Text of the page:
Eric Irwin, from detention center to high school

Eric+Irwin+talks+to+Natalie+Lloyd%2C+%2717.+Irwin+makes+it+his+goal+to+converse+with+and+connect+with+students+during+his+down+time.
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Eric Irwin, from detention center to high school

Eric Irwin talks to Natalie Lloyd, '17. Irwin makes it his goal to converse with and connect with students during his down time.

Eric Irwin talks to Natalie Lloyd, '17. Irwin makes it his goal to converse with and connect with students during his down time.

Eric Irwin talks to Natalie Lloyd, '17. Irwin makes it his goal to converse with and connect with students during his down time.

Eric Irwin talks to Natalie Lloyd, '17. Irwin makes it his goal to converse with and connect with students during his down time.

Nick Irwin and Joe Kronberg

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At the start of the new school year, the administration hired additional hall monitor, Eric Irwin.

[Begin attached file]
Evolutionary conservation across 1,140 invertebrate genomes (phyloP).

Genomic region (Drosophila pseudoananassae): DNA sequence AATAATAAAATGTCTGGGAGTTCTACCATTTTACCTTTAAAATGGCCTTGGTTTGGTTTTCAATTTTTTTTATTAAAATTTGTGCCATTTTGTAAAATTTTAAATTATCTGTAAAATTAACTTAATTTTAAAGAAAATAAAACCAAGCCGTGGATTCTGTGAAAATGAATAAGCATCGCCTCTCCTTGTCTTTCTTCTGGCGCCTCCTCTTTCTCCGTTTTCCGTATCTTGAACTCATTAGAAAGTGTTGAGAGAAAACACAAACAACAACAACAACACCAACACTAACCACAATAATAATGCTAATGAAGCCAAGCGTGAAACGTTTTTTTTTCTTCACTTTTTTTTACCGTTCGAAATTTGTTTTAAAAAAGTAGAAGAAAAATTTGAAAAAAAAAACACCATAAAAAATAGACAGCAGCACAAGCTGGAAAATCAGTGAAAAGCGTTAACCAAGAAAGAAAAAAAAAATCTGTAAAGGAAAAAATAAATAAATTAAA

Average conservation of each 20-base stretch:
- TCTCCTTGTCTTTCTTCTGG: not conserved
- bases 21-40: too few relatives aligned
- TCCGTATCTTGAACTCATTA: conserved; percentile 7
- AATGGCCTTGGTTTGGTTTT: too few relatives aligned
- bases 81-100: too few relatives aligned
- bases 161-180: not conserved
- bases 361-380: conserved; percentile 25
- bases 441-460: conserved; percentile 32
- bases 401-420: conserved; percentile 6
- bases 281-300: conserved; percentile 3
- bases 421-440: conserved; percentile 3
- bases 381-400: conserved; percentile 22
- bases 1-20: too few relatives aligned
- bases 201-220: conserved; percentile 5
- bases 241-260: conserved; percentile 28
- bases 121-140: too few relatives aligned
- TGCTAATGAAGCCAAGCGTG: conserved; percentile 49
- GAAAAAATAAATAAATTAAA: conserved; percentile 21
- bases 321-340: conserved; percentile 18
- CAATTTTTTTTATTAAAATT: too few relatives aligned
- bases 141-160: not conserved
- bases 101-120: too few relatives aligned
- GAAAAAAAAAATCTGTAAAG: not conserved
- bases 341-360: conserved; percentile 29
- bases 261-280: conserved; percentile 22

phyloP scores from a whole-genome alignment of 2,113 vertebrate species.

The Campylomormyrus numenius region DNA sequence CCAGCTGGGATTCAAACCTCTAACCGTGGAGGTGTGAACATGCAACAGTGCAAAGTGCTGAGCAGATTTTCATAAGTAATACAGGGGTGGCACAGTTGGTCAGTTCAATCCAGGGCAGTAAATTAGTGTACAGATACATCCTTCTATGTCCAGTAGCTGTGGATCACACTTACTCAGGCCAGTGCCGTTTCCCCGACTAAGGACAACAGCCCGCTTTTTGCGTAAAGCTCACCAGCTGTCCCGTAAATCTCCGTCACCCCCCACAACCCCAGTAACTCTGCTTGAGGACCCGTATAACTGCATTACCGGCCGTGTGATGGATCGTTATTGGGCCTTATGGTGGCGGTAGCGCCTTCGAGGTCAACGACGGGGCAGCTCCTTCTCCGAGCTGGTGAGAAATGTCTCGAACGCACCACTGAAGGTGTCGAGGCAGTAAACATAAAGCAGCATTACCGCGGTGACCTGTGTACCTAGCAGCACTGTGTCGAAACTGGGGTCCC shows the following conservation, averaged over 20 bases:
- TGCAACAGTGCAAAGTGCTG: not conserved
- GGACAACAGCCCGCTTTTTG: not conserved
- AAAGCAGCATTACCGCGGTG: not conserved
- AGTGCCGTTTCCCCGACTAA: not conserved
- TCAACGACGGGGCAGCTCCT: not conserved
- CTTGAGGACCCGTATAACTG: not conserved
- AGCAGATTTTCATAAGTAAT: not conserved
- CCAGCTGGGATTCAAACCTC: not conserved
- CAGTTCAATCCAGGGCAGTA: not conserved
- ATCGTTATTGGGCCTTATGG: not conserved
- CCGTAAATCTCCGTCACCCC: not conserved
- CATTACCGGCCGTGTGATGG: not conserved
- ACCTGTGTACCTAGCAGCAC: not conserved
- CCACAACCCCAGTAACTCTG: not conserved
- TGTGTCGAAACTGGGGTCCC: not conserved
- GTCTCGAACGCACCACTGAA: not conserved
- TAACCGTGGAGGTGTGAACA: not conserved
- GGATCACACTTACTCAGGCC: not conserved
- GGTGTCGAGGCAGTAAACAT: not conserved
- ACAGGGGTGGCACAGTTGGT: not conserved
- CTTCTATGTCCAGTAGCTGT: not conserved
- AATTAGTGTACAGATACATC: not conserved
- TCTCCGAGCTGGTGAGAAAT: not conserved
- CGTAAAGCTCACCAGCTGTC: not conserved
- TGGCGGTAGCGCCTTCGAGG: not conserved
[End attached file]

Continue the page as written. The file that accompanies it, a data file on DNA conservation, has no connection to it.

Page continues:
Eric Irwin is a former juvenile corrections officer who applied and was interviewed alongside Dannie Spann. Although Irwin’s prior experience working at a juvenile detention center in Kansas City has parallels to being a hall monitor, there are fundamental differences between the two jobs. “I’ve been called every name in the book and I’ve had kids punch me, bite me, kick me, spit on me.” Irwin said. “With this school, it’s a lot different, so I might see a kid that maybe I need to talk to and they’ll recognize me and they’ll maybe try to make it around a corner real quick, but I’m not gonna chase them down or anything,”

Though Irwin’s job may seem to be all about making an effort to encourage students to go to class, he doesn’t want either administration or himself to have to force a student to go to class. “With school, it’s on the student. If they don’t want to take advantage of the education they are getting, that’s ultimately their decision,” Irwin said.

Irwin lives with his wife and three kids and spends his time outside of the school driving his kids back and forth to their various activities, such as karate and dance classes.

Irwin hopes students will begin to see him as less of an intimidating force, and more as a resource for any student in need. “I just want to be someone they can talk to if they are having a bad day, have questions about class, or just need help in life,” Irwin said.

 

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